In the end, the two men — who’ve had their differences over the years — were accommodating. They joked with each other as they discussed their different views on, among other things, whether or not, over the past 34 years, Black people have really improved their position in Dallas’ power structure.
The occasion for Tuesday evening’s live-streamed, public conversation between author-journalist Jim Schutze and Dallas County Commissioner John Wiley Price was the re-release later this month of Schutze’s 1987 book, The Accommodation, the first eye-opening, even incendiary, history of race relations in Dallas. In it, Schutze lays out how the city’s powerful, white establishment worked for decades to keep segregation in place, to push Black homeowners into designated neighborhoods, to keep Black children out of the Dallas public school system — all the while making the occasional, often empty gesture toward advancing civil rights.
The conversation, moderated by Noelle LeVeaux of the Communities Foundation of Texas and held in a ballroom at the Pittman Hotel in Deep Ellum, marked Deep Vellum’s re-publishing of the book, which has been out of print and hard to find for decades. They chatted for little more than 30 minutes, but in that time, Schutze and Price came down solidly on opposite sides of the question.
It was a friendly disagreement. Schutze occasionally held out hope — hope in a younger, more skeptical generation, for instance. And he cited cases where, in his experience, Dallas was so far back in race relations in the ’80s that things must have improved since then. He recalled how he was summoned to appear before the Dallas Citizens Council — at the time, the all-white businessman’s committee that pretty much ran Dallas — and was asked, point blank, what do Black people want?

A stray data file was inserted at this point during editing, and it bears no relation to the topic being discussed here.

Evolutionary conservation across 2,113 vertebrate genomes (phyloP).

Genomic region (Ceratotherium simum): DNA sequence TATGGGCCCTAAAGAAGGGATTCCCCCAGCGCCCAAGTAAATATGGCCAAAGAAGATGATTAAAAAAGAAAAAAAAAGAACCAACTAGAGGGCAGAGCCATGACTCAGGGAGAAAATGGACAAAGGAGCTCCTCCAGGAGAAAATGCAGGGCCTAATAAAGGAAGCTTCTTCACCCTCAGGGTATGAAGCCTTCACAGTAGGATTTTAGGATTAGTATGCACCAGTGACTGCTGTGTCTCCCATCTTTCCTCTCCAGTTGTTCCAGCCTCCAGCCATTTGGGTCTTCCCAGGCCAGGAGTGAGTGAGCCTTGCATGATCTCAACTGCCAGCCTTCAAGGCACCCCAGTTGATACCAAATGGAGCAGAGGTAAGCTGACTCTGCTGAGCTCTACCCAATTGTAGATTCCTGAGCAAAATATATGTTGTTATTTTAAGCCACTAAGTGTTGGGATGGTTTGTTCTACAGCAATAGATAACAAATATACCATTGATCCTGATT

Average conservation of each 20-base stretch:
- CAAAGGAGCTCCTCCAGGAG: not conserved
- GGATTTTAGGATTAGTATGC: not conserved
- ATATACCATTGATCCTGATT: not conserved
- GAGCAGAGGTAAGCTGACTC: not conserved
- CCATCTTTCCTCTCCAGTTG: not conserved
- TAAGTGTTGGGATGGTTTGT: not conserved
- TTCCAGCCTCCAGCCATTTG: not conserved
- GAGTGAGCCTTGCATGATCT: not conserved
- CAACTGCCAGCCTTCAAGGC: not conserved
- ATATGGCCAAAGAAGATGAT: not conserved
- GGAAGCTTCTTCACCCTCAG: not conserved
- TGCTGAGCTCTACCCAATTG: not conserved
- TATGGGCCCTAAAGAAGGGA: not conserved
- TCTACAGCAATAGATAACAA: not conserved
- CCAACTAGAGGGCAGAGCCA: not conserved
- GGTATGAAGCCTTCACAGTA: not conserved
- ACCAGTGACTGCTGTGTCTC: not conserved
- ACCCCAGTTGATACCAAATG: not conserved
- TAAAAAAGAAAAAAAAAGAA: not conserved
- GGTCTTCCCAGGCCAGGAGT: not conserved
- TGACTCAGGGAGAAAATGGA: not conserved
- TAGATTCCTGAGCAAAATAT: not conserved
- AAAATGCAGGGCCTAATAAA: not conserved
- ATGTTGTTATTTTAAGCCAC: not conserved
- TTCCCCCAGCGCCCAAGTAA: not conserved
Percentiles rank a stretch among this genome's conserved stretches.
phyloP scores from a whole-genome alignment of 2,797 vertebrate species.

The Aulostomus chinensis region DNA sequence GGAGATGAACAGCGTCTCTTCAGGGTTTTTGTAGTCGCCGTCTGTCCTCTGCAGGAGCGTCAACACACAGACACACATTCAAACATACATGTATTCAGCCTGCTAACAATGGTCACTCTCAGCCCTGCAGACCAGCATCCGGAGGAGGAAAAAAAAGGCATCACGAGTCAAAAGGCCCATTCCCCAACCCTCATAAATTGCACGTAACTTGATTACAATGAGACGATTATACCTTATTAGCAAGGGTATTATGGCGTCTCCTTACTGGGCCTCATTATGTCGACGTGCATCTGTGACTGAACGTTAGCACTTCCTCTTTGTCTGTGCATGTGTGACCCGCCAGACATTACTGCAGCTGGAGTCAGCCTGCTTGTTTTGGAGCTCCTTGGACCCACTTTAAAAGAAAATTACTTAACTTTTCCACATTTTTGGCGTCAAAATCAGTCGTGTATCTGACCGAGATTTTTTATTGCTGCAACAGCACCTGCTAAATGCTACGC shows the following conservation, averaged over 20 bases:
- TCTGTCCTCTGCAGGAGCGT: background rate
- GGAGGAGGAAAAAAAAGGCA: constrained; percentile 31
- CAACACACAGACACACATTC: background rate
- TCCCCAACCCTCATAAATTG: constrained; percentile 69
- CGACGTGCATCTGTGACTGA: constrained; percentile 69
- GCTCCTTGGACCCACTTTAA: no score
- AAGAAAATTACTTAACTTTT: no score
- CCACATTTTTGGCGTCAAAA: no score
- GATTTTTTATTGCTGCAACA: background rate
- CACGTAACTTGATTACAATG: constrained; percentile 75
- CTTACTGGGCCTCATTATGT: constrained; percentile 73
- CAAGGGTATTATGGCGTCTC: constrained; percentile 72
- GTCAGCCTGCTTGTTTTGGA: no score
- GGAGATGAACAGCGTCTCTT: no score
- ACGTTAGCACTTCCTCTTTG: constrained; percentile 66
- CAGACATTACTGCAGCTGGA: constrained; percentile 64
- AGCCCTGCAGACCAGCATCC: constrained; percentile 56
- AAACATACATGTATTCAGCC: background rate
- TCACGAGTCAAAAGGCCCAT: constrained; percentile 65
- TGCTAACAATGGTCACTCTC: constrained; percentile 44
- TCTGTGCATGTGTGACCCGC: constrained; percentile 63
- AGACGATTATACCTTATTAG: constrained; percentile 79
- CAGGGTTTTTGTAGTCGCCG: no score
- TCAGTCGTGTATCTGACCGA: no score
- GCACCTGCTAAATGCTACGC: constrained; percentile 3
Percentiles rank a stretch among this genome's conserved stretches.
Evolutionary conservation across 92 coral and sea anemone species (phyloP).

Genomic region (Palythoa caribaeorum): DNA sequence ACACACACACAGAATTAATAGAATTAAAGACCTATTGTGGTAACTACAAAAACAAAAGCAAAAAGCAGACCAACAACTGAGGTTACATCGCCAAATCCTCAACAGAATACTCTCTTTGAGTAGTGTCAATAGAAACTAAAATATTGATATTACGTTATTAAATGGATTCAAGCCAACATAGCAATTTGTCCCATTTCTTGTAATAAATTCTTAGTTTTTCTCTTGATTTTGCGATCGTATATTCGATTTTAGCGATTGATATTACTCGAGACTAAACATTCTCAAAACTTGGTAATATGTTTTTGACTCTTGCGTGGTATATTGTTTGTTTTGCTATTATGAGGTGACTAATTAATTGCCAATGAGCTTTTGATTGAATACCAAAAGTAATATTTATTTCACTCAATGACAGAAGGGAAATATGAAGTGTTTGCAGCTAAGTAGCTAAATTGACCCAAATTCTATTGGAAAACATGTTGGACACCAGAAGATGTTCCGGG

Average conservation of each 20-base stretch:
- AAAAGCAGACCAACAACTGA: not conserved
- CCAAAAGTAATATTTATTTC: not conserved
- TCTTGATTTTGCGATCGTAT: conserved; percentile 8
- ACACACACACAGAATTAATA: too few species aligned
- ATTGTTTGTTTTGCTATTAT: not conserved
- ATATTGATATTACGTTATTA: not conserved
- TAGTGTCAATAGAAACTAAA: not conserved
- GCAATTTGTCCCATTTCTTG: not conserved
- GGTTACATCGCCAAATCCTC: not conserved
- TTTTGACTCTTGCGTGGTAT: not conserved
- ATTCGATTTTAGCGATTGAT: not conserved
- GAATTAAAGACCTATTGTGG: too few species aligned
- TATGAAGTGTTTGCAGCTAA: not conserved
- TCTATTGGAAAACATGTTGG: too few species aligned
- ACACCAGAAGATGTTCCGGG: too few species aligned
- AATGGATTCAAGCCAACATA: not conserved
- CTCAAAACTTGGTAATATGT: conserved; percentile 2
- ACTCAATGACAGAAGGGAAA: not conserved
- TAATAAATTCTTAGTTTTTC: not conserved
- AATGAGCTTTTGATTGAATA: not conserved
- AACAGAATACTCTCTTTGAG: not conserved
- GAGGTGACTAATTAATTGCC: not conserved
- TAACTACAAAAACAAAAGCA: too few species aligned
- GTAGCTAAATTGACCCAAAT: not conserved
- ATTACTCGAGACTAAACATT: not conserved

“And I said, so you guys know that I’m white, right?” Schutze said. Then he added, “I walked out of there, thinking, ‘Wow, this is like 1920.’ So I think we’ve moved from there.”
But Price repeatedly returned to “symbols versus substance” — in particular, civic infrastructure. Or what he called “white folk’s welfare.”
Despite repeated calls over the years for racial unity, for “Dallas together,” Price said, “we got some Black people in place [in positions of power], but when you look at the bottom line, nothing has really changed.”
With billions of dollars at stake in building schools, roads, parks, water treatment plants, he said, “look and see who has been the GC, the general contractors. I mean, anybody can take a shovel and dig a hole.” But are Black people designing the projects? Are they partners on the project?
“African-Americans, Hispanics — we have to fight for the crumbs,” Price said. “You know, Black lives cannot matter until Black economics matter.”
On this point, Schutze agreed: “The commissioner knows what he’s talking about. In 40 years of covering city hall and the schools and so on, I’ve certainly learned the real story is, ‘Who gets to build that bridge?'”
But for his part, Price hailed Schutze’s groundbreaking book for what it revealed about how Dallas was really run, why Dallas seemed stuck in a pre-civil rights era: “It’s imperative that we need to know the history . . . why Dallas has gotten like it is.”